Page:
7 Things Americans Can Learn From Life In Spain

It's more than just a "fiesta."

Any master traveler will tell you that visiting a new place leaves you different, in the best way. Immersion in a new culture often bestows benefits that impact travelers' lives for years to come.

And in the case of Spain, those benefits are especially zesty. This lively culture of family and food has much to teach Americans, who year after year leave vacation days unused and trips unbooked. So read up, learn their ways and better yet, take a visit to Spain!

1. Party time is any time.

Seriously, ANY time. A typical evening out in Spain begins with dinner at 10 p.m., followed by bars or clubs at 2 a.m. and an after-party döner kebab at 5 a.m. Work tomorrow? No problem! Spaniards know how to live life to the fullest.

2. Public holidays should be celebrated, too.

On an American public holiday (say, Washington's Birthday for example), you’ll likely sleep late, stay home and get a few chores done around the house. Not so with Spaniards. A public day off means everyone hits any open bars and restaurants for big, city-wide day parties of the classiest degree.

Ingolf Pompe / LOOK-foto via Getty Images

3. When you’re tired, rest.

This is the traditional siesta you’ve heard so much about. Instead of fighting the afternoon slump like their corporate American counterparts, Spaniards cut their losses and take a nap in the afternoon. Sure the siesta isn’t universal anymore, but many homes and businesses still honor its incredibly visionary principles.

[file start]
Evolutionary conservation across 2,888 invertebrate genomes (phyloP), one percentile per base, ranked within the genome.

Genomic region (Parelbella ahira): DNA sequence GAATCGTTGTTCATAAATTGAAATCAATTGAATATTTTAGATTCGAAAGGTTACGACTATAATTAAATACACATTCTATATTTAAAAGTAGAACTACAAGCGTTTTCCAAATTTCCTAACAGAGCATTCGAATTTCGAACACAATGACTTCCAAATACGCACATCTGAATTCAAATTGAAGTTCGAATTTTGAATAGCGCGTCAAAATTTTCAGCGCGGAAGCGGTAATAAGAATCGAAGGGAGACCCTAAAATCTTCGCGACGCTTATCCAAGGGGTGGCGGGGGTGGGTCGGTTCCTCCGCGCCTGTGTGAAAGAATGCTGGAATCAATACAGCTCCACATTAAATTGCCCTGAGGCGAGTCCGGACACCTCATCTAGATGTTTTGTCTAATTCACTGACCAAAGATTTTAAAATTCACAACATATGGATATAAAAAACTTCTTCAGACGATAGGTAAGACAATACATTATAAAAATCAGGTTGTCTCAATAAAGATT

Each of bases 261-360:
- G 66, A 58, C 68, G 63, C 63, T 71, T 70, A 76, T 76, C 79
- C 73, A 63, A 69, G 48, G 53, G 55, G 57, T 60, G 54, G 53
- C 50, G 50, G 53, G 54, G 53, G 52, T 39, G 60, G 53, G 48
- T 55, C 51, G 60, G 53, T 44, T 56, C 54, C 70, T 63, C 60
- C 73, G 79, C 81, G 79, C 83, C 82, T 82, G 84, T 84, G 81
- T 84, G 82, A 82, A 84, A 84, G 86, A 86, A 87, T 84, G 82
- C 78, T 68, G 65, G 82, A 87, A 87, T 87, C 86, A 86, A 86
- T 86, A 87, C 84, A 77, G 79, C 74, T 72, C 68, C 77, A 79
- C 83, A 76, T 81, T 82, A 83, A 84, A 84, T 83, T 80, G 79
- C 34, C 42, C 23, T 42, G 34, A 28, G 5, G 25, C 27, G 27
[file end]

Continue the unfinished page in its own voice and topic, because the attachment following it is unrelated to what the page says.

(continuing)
4. It’s okay to love something passionately.

Take soccer teams, for example. Spain is home to some of the most dedicated fans on the planet, who either sing team anthems in their living rooms or turn up in rain, wind and snow to watch their world-champion teams triumph on the field. A win is often followed by music, dancing and chatting in the streets.

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5. There’s no shame in living with your family.

Whereas Americans tend to think college means moving away from home for good, Spaniards (and many other Europeans) tend to stick around, living at home or near their parents during college years, early marriage and even when they’re older. Why feel pressure to venture off “independently” when you already know who you love to be near?

6. The dinner table is for conversation.

LONG conversation. Sobremesa is known as the time Spanish households spend talking around the table after finishing their evening meal, sometimes for hours on end. At restaurants, you’ll have to ask for the check: Few waiters will rush your dinnertime talk, one of the healthiest habits around.

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7. Food tastes better in small portions.

Just ask any tapas fan. At Spanish bars, a drink will often come with a free or low-priced snack in the form of delicious tomato bread, fried cheese and meat or potatoes with yummy sauce. Pinchos are even smaller: You’ll find these treat-topped bread slices in the country’s northern regions. Small, frequent portions of our favorite foods? Delicioso!

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